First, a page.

US rejects Bin Laden call for truce

The US has rejected a truce offer from Osama bin Laden, with the White House declaring: "We do not negotiate with terrorists. We put them out of business."

    Osama bin Laden's offer was broadcast on Aljazeera

    The al-Qaida chief made the proposal in an audiotape broadcast by Aljazeera, and authenticated by the CIA, in which Bin Laden warned of pending attacks in the heartland of the United States.


    But he also offered a long-term truce if Washington withdrew its military presence from Iraq and Afghanistan - the latter his former safe haven until US forces ousted his Taliban allies after the September 11 attacks.


    Dick Cheney, the US vice-president, on Thursday said the message showed that the al-Qaida network had been driven underground and was now unable to produce video messages, but warned the group was still lethal.


    Asked about Bin Laden's truce offer, Cheney told Fox News Channel that it sounded like a ploy.


    "This is not an organisation that is ever going to sit down and sign a truce," he said. "I think you have to destroy them. It's the only way to deal with them."




    While the vice-president did not vouch for the authenticity of the tape, Central Intelligence Agency (CIA) analysts believe it was Bin Laden's voice on the tape, according to a CIA official who requested anonymity.


    Cheney characterised Bin Laden's
    truce offer as a ploy

    Bin Laden, whom some US intelligence officials say is holed up in a remote mountainous region on the border between Afghanistan and Pakistan, had not been heard from since another recorded message in December 2004.


    In April 2004, a few weeks after the Madrid train bombings that killed 191 people, Bin Laden in a video message also offered a truce to Europeans if they stopped attacking Muslims.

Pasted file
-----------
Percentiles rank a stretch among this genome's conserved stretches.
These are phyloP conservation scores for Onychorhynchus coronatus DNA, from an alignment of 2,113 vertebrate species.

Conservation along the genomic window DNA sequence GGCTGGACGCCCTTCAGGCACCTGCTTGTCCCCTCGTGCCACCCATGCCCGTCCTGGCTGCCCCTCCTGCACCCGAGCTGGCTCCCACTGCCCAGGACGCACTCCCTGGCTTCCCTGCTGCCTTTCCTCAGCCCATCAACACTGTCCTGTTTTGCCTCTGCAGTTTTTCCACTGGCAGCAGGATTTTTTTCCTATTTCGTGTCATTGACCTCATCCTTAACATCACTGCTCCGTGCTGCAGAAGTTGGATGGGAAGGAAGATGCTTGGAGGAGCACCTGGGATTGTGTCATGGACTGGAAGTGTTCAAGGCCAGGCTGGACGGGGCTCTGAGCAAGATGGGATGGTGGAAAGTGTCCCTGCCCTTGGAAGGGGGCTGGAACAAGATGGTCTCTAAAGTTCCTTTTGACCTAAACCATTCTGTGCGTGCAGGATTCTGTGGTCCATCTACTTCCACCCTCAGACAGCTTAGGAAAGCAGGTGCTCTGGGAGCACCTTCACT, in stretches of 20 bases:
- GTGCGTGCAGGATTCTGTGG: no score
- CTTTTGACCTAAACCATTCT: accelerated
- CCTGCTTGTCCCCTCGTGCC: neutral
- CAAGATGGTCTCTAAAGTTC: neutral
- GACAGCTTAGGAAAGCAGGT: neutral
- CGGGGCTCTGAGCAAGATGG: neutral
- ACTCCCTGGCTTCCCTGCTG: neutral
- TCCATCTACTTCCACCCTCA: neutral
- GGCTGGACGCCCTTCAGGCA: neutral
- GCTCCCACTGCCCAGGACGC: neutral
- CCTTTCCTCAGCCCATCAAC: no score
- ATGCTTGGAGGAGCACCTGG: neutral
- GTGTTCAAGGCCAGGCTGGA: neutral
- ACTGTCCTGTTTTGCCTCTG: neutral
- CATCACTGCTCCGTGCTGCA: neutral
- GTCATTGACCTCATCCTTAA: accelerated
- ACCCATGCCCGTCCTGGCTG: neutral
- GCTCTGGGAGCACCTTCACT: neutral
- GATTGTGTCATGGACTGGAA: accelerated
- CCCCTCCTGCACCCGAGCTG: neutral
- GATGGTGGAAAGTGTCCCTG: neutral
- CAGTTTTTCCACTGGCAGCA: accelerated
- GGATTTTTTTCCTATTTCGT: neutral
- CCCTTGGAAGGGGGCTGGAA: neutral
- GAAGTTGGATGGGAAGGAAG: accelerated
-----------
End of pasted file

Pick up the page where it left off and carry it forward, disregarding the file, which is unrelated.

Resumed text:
US officials were unsure when the latest message had been recorded, and Cheney said another question was whether it had been "pieced together" from past statements.


    Asked whether killing Bin Laden would lessen the threat from al-Qaida, Cheney said "we'd still have problems" with the network because it does not rely on a centralised leadership.




    Cheney also warned in a speech right as Bin Laden's message was broadcast that while "the enemy that struck on 9/11 is weakened and fractured, it is still lethal".


    "Obviously no one can guarantee that we won't be hit again, but our nation has been protected by more than luck," he said in a reference to the avalanche of security measures imposed after 11 September in every major US city.


    "It is no accident that we have not been hit for more than four years"

    Dick Cheney,
    US vice-president

    "It is no accident that we have not been hit for more than four years," Cheney added.


    While some of Bush's Republicans and many opposition Democrats have criticised some of those measures, there was unanimity in rejecting any talk of a truce with al-Qaida across the US political landscape.


    Scott McClellan, the White House spokesman, said: "We do not negotiate with terrorists. We put them out of business. We must not stop until they are defeated.


    "The terrorists started this war. And the president made it clear that we will end it at a time and place of our choosing."


    Democratic party chairman Howard Dean told Fox News: "You don't negotiate with terrorists. These people have killed 3000 Americans, there is no truce with al-Qaida, and there never will be. You can't trust them."



    Survivor stories from Super Typhoon Haiyan

    Survivor stories from Super Typhoon Haiyan

    The Philippines’ Typhoon Haiyan was the strongest storm ever to make landfall. Five years on, we revisit this story.

    How Moscow lost Riyadh in 1938

    How Moscow lost Riyadh in 1938

    Russian-Saudi relations could be very different today, if Stalin hadn't killed the Soviet ambassador to Saudi Arabia.

    We Are Still Here: A Story from Native Alaska

    We Are Still Here: A Story from Native Alaska

    From Qatar to Alaska, a personal journey exploring what it means to belong when your culture is endangered.